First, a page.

Published: 1/2/2015 Modified: 30/1/2016
The kuna, the monetary unit of the Republic of Croatia, was introduced on 30 May 1994.

The first series of kuna banknotes was issued in the denominations of 5, 10, 20, 50, 100, 200, 500 and 1000 kuna, with the date of issue 31 October 1993.

Name of the monetary unit

The name of the monetary unit the kuna comes from the Croatian word for marten, an animal living in the Croatian woods, whose pelts were used as a means of trade, that is, functioned as money.

Motifs on the obverse and reverse of the banknotes

The banknote design is by Miroslav Šutej, Šimun Šutej and Vilko Žiljak. Each banknote has its main colour. The obverse of the banknotes features a leading figure of Croatian history and culture, while the 5 kuna banknote bears an image of two Croatian noblemen related by blood. The reverse of all banknotes shows a panorama or a typical Croatian town motif.

5 kuna banknote
Main colour: green
Obverse: Petar Zrinski and Fran Krsto Frankopan
Reverse: Varaždin Castle

10 kuna banknote
Main colour: purple
Obverse: Juraj Dobrila
Reverse: Arena in Pula

20 kuna banknote
Main colour: orange-red
Obverse: Josip Jelačić
Reverse: Vučedol dove and the Caste of Count Eltz in Vukovar

50 kuna banknote
Main colour: blue
Obverse: Ivan Gundulić
Reverse: Dubrovnik

100 kuna banknote
Main colour: light brown
Obverse: Ivan Mažuranić
Reverse: Church of St. Vitus in Rijeka

200 kuna banknote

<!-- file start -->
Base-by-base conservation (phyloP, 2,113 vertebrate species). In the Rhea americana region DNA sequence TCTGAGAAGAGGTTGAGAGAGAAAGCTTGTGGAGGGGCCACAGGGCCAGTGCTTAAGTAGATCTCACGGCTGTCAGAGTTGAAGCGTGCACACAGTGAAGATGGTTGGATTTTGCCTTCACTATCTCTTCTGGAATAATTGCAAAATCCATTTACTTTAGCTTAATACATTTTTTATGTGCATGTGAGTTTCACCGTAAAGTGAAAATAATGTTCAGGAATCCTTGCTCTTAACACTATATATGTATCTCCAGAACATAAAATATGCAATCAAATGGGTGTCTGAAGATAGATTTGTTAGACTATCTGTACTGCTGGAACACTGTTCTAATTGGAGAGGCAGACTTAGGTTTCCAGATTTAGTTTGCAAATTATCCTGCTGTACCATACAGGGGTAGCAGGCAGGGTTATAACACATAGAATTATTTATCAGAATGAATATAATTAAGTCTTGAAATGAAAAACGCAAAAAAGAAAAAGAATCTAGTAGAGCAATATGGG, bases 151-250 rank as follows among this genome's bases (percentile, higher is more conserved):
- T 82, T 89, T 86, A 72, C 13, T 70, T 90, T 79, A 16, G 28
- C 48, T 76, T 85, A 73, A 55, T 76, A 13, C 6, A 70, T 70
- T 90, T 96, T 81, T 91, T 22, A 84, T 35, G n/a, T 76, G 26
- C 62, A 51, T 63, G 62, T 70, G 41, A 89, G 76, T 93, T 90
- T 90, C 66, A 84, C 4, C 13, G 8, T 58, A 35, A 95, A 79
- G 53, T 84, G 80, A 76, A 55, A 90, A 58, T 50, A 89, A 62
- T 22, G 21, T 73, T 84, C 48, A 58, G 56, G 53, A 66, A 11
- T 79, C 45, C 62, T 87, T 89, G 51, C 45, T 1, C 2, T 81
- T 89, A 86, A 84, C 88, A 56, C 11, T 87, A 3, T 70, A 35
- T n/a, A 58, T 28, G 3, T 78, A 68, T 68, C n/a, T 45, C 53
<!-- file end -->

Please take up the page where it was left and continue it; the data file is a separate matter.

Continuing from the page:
Main colour: brown
Obverse: Stjepan Radić
Reverse: building of the general headquarters in Osijek, 1726

500 kuna banknote
Main colour: greenish
Obverse: Marko Marulić
Reverse: Diocletian's Palace in Split and the figure of a Croatian ruler

1000 kuna banknote
Main colours: red and blue
Obverse: Ante Starčević
Reverse: monument to King Tomislav and the Zagreb cathedral 

The banknotes' appearance and features have been slightly altered over the twenty years that they have been in use: the 10 kuna banknote's main colour has been changed to grey and most of the banknotes have been improved by new security features. Therefore, in addition to the issues from 1993, the improved 2001, 2004 and 2012 and 2014 issues are now also in circulation.

Signatures on the banknotes

The date of issue of the banknote and the facsimile signature of the Governor are printed on the reverse of the banknotes, in the upper right corner. Valid kuna banknotes may bear the signatures of Pero Jurković and Željko Rohatinski, the former Governors, or of Boris Vujčić, the current Governor of the Croatian National Bank. Notwithstanding the signature they bear, all banknotes have the same value.